You Don’t Need A Record DealReading Time: 3 minutes
Since the inception of our first project in 2014, the most popular request has been from artists asking us to sign them. Never mind that we didn’t start our indie label until August 2016. Artists have crafted this utopia in their minds that getting a record deal will propel their careers overnight. In some cases, this is true but largely it doesn’t work that way.
Fame is a consequence, not the end game. – Muthoni Drummer Queen
The digital shift in the way we consume music has forced labels to change how they operate. In the current setting, having good music alone doesn’t cut it. Labels have to factor: your demand and potential demand, social media presence, how many people you can pull to an event among other factors.
Gone are the days that labels put a lot of money in artist development. It is less consuming to work with an established brand than an unknown figure despite how talented they might be. Isn’t it crazy that a horrible musician can get a recording deal just because they have a significant following?
I have tried, with these three points, to point out what an indie artist should instead be focusing on.
It begins with the music
As an artist, music is what gets you through the door. Create a succinct body of work that is clear and represents you well and which you are proud of. While it might be difficult to pinpoint exactly what is good music due to the subjective nature of art, people can tell the difference. Good music is music which is true to you and represents what you stand for as an artist. While trends are good, they are there for a short while until the next trend comes. It is a fad.
One major problem in Kenya is the copy-cat culture in the entertainment scene. We take what seems to be working at the moment and try to replicate it. Usually, this doesn’t work and we only end up being a frustrated lot. While the current system is designed to pick from a limited section of artists and style, compromising your art for a chance to get airplay is a slippery slope.
Everything here. The aim isn't to be an 'influencer' Your very being, your art, your existence is to elevate. Fame is a consequence, not the end game. https://t.co/aACraEiLaP
— #MuthoniDrummerQueen (@muthoniDQ) March 14, 2019
Record deals, like the one Saint Evo recently signed, come with good perks. However, it is not rare for them to be disastrous for an artist. If you have a successful indie career going, you are likely to get more favourable terms compared to someone who is just starting out. Labels won’t necessarily do things for you that you can’t do yourself. It is a big risk and liability on their end. They also don’t want to mess with what is already working. Thus, clout is bargaining power.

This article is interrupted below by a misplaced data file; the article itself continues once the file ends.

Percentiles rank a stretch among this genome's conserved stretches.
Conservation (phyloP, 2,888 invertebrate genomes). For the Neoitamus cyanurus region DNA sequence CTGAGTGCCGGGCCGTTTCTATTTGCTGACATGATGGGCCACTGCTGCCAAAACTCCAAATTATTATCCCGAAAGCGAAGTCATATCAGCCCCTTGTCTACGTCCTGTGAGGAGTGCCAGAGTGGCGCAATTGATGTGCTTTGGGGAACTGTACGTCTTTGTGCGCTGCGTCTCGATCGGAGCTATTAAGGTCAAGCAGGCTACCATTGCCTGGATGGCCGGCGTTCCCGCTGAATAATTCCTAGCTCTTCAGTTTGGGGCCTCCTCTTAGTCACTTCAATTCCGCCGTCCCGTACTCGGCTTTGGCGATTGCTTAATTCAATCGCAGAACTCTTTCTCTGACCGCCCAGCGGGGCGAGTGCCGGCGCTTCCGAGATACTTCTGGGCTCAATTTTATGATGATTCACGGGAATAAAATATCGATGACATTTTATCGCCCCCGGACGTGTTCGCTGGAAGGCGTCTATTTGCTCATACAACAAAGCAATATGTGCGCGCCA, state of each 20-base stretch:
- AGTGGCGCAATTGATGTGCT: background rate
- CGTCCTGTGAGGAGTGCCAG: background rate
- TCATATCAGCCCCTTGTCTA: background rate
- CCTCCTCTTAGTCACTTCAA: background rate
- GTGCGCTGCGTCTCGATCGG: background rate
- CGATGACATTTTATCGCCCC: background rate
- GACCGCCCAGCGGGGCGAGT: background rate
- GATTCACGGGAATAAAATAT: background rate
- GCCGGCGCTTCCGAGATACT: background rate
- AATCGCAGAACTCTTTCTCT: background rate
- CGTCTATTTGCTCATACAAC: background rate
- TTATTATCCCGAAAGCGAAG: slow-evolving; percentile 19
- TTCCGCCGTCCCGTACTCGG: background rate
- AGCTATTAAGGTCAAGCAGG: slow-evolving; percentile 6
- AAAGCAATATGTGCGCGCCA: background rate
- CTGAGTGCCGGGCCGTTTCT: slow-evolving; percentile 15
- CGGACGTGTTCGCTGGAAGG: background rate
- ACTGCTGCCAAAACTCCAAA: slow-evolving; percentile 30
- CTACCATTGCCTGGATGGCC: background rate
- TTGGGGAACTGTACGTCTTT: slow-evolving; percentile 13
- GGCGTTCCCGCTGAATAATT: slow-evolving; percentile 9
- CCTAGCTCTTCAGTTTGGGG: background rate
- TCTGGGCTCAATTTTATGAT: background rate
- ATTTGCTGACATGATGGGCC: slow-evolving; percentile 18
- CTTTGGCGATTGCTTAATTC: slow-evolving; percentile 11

Like I said earlier, there have been cuts in resources dedicated to artist development. A record label is a business and they are in it for a profit, therefore, it is unlikely for them to sign an artist who will require a lot of resources to build up. If you have something to offer the label, it is likely that they will reach out to you which gives you more bargaining power.
The internet has changed the game drastically and an artist has more power to shape their narrative compared to yesteryears. While some might argue that the number of likes on your Facebook page or the followers on your Instagram shouldn’t matter, it does. If artist A is talented but has only 1,000 followers on IG, and artist B, who is not so talented but has 100,000 followers, guess who is likely to be signed? Music can always be developed later unlike cultivating a fan base which is a different science itself. This doesn’t mean that you go buy fake followers because it will show.
Tour! Tour! Tour! This is a tested way of building a fan base. Live performance creates a connection with your fans and is a way to attract new people into your tribe. Majority of pop music consumers respond on deep levels to songs and artists they can relate to and what better way than during a live show? People learn about artists through videos, radio, TV, the internet, etc. Most significantly of all is word of mouth. If you put up good shows, you will get free marketing through the people who were there, which is something you can’t buy.
You can build a stronger fan base by connecting what you do online and offline. Engagement with your fans before, on and after a show is likely to win a few people over. Live performance also provides an avenue for making money, which as an indie artist can be a lifesaver.
Got more ideas on how indie artists can improve their careers? Share with us on the comment section